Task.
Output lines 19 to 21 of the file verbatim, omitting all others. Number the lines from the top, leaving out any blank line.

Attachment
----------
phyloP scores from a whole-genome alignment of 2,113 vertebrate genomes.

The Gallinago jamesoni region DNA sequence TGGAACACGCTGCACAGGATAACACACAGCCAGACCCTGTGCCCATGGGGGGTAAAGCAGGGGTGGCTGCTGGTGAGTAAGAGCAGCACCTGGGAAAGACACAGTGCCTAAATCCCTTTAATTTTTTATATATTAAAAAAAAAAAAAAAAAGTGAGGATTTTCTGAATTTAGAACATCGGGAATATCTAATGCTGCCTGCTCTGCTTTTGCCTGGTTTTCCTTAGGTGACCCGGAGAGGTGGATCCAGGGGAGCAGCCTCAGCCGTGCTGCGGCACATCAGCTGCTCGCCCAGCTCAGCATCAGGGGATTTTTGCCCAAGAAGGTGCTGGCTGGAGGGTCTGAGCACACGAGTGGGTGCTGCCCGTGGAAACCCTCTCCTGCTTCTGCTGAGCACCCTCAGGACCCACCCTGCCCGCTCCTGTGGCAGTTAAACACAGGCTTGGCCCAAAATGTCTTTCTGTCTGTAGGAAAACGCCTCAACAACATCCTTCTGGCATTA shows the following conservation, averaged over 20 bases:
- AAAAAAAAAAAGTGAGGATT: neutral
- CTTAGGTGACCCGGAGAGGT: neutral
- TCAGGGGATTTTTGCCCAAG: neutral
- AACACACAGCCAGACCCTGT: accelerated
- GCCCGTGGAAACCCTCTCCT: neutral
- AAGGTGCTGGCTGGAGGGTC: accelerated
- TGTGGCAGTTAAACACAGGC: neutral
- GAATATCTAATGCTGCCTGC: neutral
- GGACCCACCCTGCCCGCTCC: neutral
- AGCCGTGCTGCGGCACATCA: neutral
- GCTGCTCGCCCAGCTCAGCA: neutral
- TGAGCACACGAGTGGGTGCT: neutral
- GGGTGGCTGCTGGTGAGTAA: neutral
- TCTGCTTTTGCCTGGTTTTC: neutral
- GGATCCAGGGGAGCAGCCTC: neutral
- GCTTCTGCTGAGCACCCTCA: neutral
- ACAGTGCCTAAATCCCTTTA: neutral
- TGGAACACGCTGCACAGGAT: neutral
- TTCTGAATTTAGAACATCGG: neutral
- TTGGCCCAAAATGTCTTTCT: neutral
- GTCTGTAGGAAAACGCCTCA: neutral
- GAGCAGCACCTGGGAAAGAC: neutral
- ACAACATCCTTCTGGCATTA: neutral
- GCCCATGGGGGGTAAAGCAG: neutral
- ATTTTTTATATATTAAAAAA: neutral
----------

- ACAGTGCCTAAATCCCTTTA: neutral
- TGGAACACGCTGCACAGGAT: neutral
- TTCTGAATTTAGAACATCGG: neutral